Homs governor blames ‘armed groups’ for halt of evacuation process
DAMASCUS - The evacuation of civilians from Syria's Homs city has halted, with no new efforts to extend a truce and the governor saying Sunday "armed groups" prevented operations a day earlier.
In a statement, Talal Barazi said "the evacuation of civilians was not carried out yesterday (Saturday) because some of the armed groups prevented the citizens inside from moving to the transit point to leave".
"The province will continue its efforts with the United Nations to evacuate all those who wish to leave," he added.
The United Nations and Syria's Red Crescent began operations to evacuate trapped civilians and deliver aid inside besieged parts of Homs on February 7.
The work was made possible by a deal that included a ceasefire that was extended twice, but expired on Saturday night with no word of attempts to extend it further.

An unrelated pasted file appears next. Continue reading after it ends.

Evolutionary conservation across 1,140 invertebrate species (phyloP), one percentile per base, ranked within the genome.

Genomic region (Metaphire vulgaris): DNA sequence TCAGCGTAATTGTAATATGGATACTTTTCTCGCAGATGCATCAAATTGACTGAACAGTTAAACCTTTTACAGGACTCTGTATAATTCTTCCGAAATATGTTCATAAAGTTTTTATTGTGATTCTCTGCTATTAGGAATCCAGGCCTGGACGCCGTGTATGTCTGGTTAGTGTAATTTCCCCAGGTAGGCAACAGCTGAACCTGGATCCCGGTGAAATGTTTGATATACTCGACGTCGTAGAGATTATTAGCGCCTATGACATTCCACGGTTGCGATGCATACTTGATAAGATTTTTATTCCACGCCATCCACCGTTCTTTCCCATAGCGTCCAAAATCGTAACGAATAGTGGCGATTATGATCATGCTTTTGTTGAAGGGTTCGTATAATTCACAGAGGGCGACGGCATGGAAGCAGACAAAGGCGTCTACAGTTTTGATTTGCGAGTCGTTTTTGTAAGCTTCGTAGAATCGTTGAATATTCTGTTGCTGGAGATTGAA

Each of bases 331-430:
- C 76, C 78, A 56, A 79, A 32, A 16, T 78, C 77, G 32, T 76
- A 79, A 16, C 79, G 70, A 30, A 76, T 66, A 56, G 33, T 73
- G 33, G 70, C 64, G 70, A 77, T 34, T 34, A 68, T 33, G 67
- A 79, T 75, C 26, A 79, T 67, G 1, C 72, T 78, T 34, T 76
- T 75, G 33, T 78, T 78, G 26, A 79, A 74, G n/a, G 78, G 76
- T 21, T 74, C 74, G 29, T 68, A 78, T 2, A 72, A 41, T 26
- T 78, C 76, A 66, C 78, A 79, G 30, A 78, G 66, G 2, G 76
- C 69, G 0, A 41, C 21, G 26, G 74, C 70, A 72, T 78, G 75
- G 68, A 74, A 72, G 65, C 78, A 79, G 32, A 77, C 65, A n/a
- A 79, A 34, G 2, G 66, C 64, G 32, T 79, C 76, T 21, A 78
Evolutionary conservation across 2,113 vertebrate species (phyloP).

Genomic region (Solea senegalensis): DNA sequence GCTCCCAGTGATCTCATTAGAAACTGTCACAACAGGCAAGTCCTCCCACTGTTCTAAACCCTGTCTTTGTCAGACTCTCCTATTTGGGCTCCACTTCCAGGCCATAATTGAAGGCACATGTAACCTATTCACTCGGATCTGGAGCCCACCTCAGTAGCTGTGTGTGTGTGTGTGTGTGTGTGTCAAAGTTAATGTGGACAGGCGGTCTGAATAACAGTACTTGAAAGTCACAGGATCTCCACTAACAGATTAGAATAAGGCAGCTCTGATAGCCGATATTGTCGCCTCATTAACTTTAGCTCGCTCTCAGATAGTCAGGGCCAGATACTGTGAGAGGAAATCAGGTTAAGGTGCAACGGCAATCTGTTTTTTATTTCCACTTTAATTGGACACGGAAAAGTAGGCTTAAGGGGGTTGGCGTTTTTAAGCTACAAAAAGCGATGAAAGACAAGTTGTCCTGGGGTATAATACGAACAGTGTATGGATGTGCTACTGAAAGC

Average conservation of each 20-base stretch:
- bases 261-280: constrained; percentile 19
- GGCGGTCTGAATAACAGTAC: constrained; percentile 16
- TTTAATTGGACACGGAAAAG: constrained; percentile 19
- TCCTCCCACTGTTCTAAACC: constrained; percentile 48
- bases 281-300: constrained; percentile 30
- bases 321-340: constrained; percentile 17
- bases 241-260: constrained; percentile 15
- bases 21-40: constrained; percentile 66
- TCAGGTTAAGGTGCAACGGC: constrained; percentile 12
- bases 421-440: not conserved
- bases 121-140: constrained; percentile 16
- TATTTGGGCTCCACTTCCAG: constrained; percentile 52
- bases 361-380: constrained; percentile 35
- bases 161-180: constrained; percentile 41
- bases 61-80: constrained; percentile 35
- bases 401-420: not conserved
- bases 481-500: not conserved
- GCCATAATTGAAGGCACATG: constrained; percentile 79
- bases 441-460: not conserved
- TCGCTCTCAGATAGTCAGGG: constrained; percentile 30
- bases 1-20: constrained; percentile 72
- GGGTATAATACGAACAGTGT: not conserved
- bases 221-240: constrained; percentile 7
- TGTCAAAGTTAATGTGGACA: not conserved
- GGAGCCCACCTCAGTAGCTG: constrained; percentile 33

The UN and Red Crescent were able to evacuate some 1,400 of the 3,000 people estimated to be trapped in Homs for more than 18 months by a government siege.
But around 400 men and boys aged 15-55 were detained by authorities for investigation upon leaving.
Barazi said on Saturday that 390 male evacuees had left Homs, with 211 released so far.
On Thursday, the UN said 430 men and boys had been detained with just 181 released.
The fate of the male evacuees has prompted concern at the UN and the International Committee of the Red Cross, whose chief warned Saturday that they "must be treated humanely at all times and be allowed to contact their families".
Peter Maurer also lamented the chaotic evacuation process, which saw aid convoys come under fire and shelling kill more than a dozen people despite the nominal truce.
On Sunday, the Syrian Observatory for Human Rights said several besieged neighbourhoods of Homs came under regime shelling, and government forces battled rebels in the outskirts of the districts.
Regime forces also shelled the Waer neighbourhood, a Homs district under opposition control but not subject to the army siege, where most of the evacuees fled.